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Disabil Rehabil. 2005 Jun 3;27(11):601-9.

Effectiveness of an affordable hearing aid with elderly persons.

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Division of Speech and Hearing Sciences, University of Hong Kong, Pokfulam, Hong Kong, China.



his study evaluated the effectiveness of a recently developed, low-cost 'over-the-counter' style hearing aid with elderly people, who had mild to moderate mixed or sensorineural hearing losses. Two aspects were focused upon, objective change in the participants' aided hearing measures and the self-reported performance and benefit obtained from the hearing aid.


The hearing aids were trialed by 19 elderly persons over a 3-month period. Aided hearing thresholds and real-ear insertion gain measures were obtained from participants, three questionnaires (the Client-Oriented Scale of Improvement [COSI], the International Outcome Inventory for Hearing Aids [IOI-HA] and the Profile of Hearing Aid Performance--Chinese version [PHAP-C]) were completed, and an open-ended interview was conducted.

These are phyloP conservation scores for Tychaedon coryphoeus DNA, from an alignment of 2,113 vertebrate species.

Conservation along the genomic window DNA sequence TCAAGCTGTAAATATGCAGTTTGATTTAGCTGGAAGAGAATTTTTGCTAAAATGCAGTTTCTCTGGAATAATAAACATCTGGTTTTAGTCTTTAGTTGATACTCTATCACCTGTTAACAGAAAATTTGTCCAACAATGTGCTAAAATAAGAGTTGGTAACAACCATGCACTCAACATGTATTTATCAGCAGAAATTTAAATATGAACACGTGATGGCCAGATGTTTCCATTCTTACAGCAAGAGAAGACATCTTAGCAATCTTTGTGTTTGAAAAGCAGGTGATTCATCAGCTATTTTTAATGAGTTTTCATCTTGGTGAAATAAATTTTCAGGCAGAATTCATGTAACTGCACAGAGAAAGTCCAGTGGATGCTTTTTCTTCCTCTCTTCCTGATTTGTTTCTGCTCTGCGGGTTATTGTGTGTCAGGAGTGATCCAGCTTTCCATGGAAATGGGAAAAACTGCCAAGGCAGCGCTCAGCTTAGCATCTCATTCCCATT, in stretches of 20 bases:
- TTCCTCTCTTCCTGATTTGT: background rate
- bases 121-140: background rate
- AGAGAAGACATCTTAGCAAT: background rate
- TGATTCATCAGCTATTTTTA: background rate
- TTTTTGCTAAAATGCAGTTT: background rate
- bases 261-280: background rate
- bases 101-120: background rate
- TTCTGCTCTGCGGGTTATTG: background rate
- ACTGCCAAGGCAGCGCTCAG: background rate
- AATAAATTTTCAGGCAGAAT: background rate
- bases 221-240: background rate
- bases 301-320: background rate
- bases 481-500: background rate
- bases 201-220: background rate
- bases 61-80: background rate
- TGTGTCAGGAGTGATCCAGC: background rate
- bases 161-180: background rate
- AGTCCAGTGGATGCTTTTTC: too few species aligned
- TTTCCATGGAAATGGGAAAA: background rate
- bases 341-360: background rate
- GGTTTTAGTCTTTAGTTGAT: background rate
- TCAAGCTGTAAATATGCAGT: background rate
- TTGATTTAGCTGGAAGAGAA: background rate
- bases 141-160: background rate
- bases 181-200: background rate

Objective tests noted that the trial hearing aid was able to provide appropriate amplification for the elderly participants in this study. The device was rated by the majority of participants as providing benefit, with 16 of the participants (84%) using their hearing aid from at least 1 to over 8 h each day and with all participants considering the low-cost instrument 'worth the trouble' of wearing. Participant ratings of benefit with the IOI-HA were comparable with those obtained in a normative study in which subjects used more expensive conventional hearing aids. Using the COSI questionnaire, participants typically concluded that their hearing improvement with the study device was 'slightly better' to 'better' than without amplification. The PHAP-C questionnaire results indicated that, while wearing their hearing aids, participants experienced difficulties only infrequently in most everyday listening situations. Comments made during open-ended interviews were equally positive and negative, with most negative comments focused on difficulties with either acoustic feedback or background noise annoyance while wearing the hearing instrument.CONCLUSION. Affordable, over-the-counter hearing devices provide a potential opportunity for greater numbers of persons with hearing loss to access amplification and benefit from improved communicative abilities. Further investigation and further development of these instruments is warranted, to provide enhanced rehabilitation outcomes for elderly persons with hearing impairment.

[Indexed for MEDLINE]

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